Feasibility study of the use of the Vitamove in measuring mobility of patients after surgery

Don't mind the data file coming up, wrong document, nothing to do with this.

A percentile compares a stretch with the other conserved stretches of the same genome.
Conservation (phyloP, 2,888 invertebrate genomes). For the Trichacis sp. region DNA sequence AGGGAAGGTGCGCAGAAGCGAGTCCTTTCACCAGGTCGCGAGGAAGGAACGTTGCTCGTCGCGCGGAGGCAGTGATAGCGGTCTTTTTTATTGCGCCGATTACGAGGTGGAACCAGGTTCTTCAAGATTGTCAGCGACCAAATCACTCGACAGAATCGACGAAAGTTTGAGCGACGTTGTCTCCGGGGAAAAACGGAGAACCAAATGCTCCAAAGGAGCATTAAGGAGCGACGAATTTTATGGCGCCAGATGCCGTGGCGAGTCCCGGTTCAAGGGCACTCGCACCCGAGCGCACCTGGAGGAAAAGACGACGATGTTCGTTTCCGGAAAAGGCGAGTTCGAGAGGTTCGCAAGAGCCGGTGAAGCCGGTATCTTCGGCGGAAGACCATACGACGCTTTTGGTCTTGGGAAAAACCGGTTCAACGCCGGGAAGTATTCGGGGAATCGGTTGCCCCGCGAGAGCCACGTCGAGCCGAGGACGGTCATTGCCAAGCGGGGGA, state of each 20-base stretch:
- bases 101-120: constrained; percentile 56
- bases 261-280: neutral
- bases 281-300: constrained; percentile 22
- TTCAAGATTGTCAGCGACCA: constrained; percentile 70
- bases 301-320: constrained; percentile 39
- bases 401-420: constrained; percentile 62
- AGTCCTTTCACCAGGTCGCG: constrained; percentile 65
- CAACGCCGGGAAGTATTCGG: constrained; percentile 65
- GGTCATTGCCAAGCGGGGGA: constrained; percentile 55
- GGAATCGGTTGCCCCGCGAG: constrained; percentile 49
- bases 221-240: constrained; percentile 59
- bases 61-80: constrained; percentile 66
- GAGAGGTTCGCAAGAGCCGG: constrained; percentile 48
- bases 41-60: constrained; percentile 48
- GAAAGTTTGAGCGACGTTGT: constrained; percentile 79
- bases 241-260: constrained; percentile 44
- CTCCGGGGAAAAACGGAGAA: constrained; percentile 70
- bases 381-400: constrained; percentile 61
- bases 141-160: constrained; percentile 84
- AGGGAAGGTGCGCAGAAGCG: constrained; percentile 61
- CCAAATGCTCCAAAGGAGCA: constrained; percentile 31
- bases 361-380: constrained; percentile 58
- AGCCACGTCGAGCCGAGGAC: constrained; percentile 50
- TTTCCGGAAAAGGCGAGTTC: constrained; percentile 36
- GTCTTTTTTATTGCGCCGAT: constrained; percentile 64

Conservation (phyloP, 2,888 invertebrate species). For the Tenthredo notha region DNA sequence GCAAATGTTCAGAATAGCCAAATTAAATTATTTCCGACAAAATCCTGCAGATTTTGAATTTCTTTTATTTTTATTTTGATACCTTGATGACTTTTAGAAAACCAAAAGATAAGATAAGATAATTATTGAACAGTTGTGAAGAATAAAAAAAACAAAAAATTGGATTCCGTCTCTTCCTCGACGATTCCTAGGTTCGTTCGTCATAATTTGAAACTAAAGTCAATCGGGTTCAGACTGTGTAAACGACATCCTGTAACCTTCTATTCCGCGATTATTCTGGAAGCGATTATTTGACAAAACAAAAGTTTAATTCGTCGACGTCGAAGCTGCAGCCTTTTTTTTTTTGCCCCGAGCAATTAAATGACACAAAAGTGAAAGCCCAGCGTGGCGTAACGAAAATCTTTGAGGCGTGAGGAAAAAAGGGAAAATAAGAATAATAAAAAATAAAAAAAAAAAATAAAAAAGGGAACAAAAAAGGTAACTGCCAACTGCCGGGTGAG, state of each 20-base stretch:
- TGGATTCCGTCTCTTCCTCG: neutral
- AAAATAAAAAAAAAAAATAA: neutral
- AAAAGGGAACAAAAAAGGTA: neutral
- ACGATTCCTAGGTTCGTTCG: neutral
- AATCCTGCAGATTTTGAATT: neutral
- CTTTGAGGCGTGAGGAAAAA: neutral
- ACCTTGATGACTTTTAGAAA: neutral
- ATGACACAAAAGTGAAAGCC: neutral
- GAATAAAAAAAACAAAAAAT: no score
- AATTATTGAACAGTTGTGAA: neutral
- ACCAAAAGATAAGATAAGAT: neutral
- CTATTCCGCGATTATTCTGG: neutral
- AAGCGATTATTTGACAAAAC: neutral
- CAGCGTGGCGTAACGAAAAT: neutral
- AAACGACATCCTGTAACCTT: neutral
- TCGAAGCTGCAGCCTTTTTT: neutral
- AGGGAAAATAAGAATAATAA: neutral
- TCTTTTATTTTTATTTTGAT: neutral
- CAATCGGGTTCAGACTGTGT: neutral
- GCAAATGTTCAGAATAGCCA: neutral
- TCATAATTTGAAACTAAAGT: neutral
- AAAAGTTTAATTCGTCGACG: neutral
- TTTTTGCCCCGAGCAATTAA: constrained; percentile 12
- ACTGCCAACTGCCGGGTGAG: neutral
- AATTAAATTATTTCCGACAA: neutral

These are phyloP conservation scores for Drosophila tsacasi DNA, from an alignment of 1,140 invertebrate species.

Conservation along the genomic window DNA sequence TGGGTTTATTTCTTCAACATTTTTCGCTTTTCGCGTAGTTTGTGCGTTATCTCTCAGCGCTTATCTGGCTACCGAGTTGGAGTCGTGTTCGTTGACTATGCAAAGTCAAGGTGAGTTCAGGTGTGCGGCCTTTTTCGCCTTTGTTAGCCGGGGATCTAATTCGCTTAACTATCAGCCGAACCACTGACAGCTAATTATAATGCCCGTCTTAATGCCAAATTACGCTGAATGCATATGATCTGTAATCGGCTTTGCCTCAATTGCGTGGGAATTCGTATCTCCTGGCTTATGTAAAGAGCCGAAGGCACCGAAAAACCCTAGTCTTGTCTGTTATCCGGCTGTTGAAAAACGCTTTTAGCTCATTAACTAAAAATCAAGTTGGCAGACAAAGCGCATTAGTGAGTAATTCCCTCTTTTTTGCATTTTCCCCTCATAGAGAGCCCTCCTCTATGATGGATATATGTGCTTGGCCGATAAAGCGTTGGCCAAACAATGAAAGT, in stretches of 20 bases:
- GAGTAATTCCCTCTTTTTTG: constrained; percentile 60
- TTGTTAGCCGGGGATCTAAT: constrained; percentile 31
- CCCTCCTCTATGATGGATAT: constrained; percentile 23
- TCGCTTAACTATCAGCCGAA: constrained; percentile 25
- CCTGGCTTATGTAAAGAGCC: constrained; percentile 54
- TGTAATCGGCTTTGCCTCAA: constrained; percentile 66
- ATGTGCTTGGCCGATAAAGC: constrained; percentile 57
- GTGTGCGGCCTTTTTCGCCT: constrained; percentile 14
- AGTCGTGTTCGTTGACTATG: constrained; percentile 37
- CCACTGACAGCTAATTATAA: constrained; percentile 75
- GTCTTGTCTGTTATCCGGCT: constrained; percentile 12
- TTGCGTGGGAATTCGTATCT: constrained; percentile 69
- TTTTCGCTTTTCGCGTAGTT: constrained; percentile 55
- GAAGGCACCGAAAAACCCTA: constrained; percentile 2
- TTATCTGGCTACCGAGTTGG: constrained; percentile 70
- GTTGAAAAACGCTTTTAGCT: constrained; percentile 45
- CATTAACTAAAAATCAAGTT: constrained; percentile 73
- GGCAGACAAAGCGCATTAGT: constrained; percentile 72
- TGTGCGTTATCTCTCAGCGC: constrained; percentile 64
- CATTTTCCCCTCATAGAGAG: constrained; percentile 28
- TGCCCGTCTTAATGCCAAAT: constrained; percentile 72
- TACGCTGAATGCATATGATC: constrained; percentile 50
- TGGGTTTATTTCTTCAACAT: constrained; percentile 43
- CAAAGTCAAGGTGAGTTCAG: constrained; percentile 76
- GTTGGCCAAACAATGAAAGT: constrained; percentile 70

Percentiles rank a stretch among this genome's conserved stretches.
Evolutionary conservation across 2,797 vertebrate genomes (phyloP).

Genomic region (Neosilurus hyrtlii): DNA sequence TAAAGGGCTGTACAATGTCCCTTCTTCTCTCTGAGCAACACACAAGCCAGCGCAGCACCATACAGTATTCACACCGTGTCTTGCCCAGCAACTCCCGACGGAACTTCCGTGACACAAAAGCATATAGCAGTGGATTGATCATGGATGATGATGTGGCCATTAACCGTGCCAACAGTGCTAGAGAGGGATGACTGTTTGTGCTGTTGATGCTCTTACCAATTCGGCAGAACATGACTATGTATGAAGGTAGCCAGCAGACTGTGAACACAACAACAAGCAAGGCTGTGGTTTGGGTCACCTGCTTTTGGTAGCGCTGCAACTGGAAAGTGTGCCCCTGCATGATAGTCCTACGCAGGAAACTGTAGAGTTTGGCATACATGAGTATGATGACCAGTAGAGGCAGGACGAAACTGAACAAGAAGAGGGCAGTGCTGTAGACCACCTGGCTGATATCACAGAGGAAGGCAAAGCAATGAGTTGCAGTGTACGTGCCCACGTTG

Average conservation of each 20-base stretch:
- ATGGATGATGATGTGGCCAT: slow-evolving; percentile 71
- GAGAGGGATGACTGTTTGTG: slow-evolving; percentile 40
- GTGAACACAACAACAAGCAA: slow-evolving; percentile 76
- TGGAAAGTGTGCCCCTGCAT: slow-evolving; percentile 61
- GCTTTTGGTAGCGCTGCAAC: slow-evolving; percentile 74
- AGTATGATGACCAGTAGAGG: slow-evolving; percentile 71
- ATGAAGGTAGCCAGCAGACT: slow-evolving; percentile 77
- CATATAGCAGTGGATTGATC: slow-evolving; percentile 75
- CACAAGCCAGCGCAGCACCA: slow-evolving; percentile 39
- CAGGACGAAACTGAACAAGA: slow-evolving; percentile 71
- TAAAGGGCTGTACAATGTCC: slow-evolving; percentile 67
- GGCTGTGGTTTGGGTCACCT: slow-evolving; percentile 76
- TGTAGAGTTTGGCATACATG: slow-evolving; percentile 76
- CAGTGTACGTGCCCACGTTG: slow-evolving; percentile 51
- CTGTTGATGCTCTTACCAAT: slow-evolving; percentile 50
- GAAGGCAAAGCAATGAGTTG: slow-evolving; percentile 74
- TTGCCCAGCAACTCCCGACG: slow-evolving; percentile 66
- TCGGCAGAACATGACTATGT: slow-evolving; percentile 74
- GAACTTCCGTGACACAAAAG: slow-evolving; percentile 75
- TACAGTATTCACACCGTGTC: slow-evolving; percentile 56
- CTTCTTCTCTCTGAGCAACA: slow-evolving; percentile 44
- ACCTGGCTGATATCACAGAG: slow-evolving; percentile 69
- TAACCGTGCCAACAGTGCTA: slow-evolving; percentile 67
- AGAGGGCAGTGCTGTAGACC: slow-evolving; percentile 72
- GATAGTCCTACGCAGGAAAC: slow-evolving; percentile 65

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Introduction: Early mobilisation is part of standard postoperative care after abdominal surgery. Nevertheless no consensus exists on the content of early mobilisation. Impartial information on the mobility of patients can contribute to better treatments. The use of ambulant accelerometrics as applied in the VitaMove system enables a detailed assessment of patient mobility in terms of body postures and movements. Until now, the VitaMove has not been applied in clinical, inpatient settings. Objective: Primary objective is to determine if the VitaMove is feasible for measuring mobility of patients after abdominal surgery, admitted to the hospital. The secondary objective is to examine the face validity i.e. whether the VitaMove measures the clinically relevant aspects of mobility after surgery. Methods: Five patients, admitted to the Erasmus MC in Rotterdam for elective whipple operation, were included in the study. Inclusion criteria were: age between 18 and 85 years and no limitations for early postoperative mobilisation. The mobility was measured during the first, third, seventh and ninth day after surgery. Criteria for feasibility were: wearing time, burden for patients, influencing nursing staff during daily care and missed activities. The VitaMove is considered feasible when all four endpoints are met. The VM was examined on face validity in three ways: the VM-reports were checked on obvious errors and the observation of recovery of mobility. Further the activity detection was examined in detail, with focus on sub-categories of mobility and optimization of settings. Results: The average wearing time of the VitaMove is 85%, 18% of the patients reported complaints on wearing the VitaMove, 0% of the nursing staff reported to be influenced by the VitaMove during daily care and in 13% of the days, more than 2 activities were missed. Face validity: with all patients the posture ‘prone’ was measured although after abdominal surgery patients never take this posture. This is an obvious error. On the other hand recovery of mobility was observed correctly and two subcategories could be distinguished: sitting upright and backwards. Conclusion: The use of the VitaMove does not meet two out of four endpoints. Therefore the VM is not feasible for measuring mobilisation with patients staying in hospital after abdominal surgery. With adjustments of study protocol concerning wearing time and placement by nursing staff, the VM will probably be assessed as feasible. The face validity is ambiguous: the VM measures recovery of mobility correctly, but on the other hand non-performed activities were detected.